In some embodiments, the contact member is a flexible printed circuit board; the interposer has a wafer body supporting a plurality of individual contacts and each individual contact is a C-clip; and/or one or more alignment pins extending through the first contact member, the interposer, and the second contact member for alignment thereof.

The present disclosure may also provide an electrical connector that comprises a housing that has receiving area and a mating interface and a contact carrier received in the housing. The contact carrier may include a receiving portion and a spring engagement portion, and supports a contact member. An interposer is mounted on the receiving portion of the contact carrier with the contact member therebetween. One or more spring members are provided which are operatively associated with the spring engagement portion of the contact carrier. The contact carrier is movable with respect to the housing between unmated and mated electrical positions along an axis that is perpendicular or substantially perpendicular to a longitudinal mating axis.

In certain embodiments, the contact member is a flexible circuit board; the interposer includes at least one contact side for electrically connecting with the contact member; the at least one contact side includes a plurality of individual contacts that electrical connect with the contact member coupled to the contact carrier; and/or the interposer includes a second contact side that is opposite to the at least one contact side for electrically connecting with a mating connector. In an embodiment, the electrical connector may further comprise one or more alignment pins that extend through the contact carrier and into or through the interposer to align the interposer with a contact member of a mating connector.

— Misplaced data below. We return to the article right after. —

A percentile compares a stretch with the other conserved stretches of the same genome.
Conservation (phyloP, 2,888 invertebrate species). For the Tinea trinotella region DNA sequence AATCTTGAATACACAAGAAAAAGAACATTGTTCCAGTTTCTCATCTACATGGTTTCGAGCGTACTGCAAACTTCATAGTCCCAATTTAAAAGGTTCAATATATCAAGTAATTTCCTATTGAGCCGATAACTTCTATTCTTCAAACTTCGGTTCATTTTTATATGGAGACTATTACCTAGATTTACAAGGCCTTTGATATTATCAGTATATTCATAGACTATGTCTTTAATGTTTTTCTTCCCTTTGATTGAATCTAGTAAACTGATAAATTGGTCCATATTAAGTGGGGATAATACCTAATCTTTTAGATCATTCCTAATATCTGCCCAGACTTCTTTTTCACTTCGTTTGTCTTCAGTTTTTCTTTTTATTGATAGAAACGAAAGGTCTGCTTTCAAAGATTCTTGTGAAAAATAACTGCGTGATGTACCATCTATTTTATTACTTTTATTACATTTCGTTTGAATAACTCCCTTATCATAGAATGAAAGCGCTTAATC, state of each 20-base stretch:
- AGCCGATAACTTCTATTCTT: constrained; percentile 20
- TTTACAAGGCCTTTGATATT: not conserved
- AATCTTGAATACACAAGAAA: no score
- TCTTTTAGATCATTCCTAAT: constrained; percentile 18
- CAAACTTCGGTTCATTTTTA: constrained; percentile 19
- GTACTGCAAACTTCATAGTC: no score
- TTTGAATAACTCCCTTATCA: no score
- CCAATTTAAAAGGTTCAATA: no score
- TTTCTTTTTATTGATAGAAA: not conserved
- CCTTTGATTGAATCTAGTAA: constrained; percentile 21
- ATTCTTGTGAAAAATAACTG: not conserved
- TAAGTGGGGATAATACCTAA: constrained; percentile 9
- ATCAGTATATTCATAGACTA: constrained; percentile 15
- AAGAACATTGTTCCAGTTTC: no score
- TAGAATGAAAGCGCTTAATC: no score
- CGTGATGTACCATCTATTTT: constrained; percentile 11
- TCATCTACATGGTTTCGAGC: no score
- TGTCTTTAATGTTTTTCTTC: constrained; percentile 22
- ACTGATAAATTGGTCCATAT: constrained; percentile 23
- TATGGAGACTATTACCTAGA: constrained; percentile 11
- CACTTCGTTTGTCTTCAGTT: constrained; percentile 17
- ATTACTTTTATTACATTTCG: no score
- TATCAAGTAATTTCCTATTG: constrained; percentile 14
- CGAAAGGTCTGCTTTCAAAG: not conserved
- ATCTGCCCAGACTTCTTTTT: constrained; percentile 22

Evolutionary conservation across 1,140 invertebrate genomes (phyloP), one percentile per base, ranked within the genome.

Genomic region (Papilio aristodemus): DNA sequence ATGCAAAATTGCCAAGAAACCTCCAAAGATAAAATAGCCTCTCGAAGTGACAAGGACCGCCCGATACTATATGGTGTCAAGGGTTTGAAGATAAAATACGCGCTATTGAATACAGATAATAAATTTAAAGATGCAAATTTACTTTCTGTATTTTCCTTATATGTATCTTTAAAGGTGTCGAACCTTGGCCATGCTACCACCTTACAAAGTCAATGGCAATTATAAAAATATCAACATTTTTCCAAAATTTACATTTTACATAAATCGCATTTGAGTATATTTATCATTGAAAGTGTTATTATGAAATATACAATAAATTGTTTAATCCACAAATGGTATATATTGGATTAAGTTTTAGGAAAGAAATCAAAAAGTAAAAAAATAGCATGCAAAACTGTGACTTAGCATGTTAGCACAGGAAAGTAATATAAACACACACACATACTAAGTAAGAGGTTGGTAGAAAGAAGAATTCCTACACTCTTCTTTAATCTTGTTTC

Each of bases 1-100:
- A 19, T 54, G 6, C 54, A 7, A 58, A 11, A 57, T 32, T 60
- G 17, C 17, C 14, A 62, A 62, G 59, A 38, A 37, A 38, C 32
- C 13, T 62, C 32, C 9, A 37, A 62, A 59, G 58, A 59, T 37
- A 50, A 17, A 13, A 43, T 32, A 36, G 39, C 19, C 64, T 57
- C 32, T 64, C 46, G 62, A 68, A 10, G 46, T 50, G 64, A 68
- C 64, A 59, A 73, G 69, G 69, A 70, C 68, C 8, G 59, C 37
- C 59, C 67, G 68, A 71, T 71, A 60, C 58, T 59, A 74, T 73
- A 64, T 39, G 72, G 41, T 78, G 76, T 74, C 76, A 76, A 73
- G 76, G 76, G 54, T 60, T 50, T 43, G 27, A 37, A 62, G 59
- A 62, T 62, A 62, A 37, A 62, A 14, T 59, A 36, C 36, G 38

The present disclosure may further provide an electrical connector assembly that comprises a receptacle that comprises a housing that has a receiving area, a contact carrier received in the housing wherein the contact carrier includes a receiving portion and a spring engagement portion, and the contact carrier supporting a first contact member, an interposer mounted on the receiving portion of the contact carrier with the contact member therebetween, and one or more spring members operatively associated with the spring engagement portion of the contact carrier. The contact carrier is movable with respect to the housing between unmated and mated electrical positions. The assembly may also comprise a plug that comprises a housing that has a mating interface configured for insertion into the receiving area of the housing and has a second contact member configured to engage the interposer of the housing on a side opposite the first contact member.

In one embodiment, the contact carrier of the assembly moves between the unmated and mated electrical positions along an axis that is perpendicular or substantially perpendicular to a longitudinal mating axis of the receptacle and plug. In another embodiment, one or more alignment pins extend through the first contact member, the interposer, and the second contact member for alignment thereof.